JANETTE LEVEY FRISCH
Janette Levey Frisch has over 20 years of legal experience, more than 10 of which she has spent in Employment Law. It was during her tenure as sole in-house counsel for a mid-size staffing company headquartered in Central New Jersey, with operations all over the continental US, that she truly developed her passion for Employment Law. Janette operates under this core belief: It is possible, and it is in an employer’s best interest, to proactively solve workforce challenges before they become problems before they result in lawsuits or steep fines caused by government audits. Janette works with employers on most employment law issues, acting as the Employer’s Legal Wellness Professional — to ensure that employers are in the best position possible to avoid litigation, audits, employee relations problems, and the attendant, often exorbitant costs. Janette authors the firm’s weekly blog, where you can read each week, in plain English (not legalese) about issues impacting employers today. Janette has written articles on many different employment law issues for many publications, including EEO Insight, B-Tank, Staffing Industry Review, @Law, and Chief Legal Officer. Janette is a member of the Workplace Violence Prevention Institute, a multidisciplinary task force dedicated to providing proactive, holistic solutions to employers serious about promoting workplace safety and preventing workplace violence. Janette has also spoken and trained on topics, such as Criminal Background Checks in the Hiring Process, Joint Employment, Severance Arrangements, Pre-Employment Screening among many, many others.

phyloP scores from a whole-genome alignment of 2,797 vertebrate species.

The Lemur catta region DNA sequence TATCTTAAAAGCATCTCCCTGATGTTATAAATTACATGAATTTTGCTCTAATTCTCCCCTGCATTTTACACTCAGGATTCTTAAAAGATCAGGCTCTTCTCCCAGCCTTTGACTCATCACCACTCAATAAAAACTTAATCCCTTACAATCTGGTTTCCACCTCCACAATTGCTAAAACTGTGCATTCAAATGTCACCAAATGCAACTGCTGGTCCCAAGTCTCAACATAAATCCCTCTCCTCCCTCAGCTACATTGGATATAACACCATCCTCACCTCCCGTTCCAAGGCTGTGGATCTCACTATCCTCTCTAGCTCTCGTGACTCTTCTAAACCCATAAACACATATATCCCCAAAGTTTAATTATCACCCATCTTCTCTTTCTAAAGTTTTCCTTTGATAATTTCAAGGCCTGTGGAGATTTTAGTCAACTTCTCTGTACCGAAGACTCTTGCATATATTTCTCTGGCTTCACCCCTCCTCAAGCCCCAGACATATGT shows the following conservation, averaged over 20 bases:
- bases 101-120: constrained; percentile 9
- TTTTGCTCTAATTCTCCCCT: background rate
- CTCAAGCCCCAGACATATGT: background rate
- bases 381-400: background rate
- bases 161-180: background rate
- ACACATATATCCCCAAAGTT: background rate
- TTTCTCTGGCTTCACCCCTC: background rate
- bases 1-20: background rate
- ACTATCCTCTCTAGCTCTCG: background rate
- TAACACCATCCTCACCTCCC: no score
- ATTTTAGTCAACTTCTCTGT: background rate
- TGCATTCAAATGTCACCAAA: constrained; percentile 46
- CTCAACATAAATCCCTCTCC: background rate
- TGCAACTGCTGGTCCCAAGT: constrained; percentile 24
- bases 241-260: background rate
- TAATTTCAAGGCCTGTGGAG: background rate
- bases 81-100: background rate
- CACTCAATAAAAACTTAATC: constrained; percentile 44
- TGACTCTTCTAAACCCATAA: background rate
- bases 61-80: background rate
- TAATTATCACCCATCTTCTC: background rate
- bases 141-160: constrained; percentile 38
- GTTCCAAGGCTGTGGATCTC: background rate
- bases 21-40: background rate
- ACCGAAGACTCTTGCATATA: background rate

Many businesses choose to work with independent contractors, which is perfectly acceptable. But only if you follow the legal parameters. The IRS has strict worker classification rules regarding who is a contractor and who is an employee. Most states have their own tests, as well. Get it wrong and you could face severe penalties, including back taxes, steep fines, and, in some cases, even prison.This webinar..
Most recent laws legalizing marijuana use have been geared towards removing criminal penalties for users, and do not fully address workplace issues posed by medical marijuana. Some state laws explicitly prohibit employers from discriminating against employees because of their status as medical marijuana cardholders. Some may only address the impact of a positive drug test for a limited set of job duties, su..
Suppose one or more of your employees has taken a leave of absence, and your company or department is buckling under the added stress - and you suspect that one or more of those employees may be taking advantage, and may not really be in need of family or medical leave – or may even not be entitled to it. What if one or more of your employees ask for intermittent leave? Administration of continuous leave ca..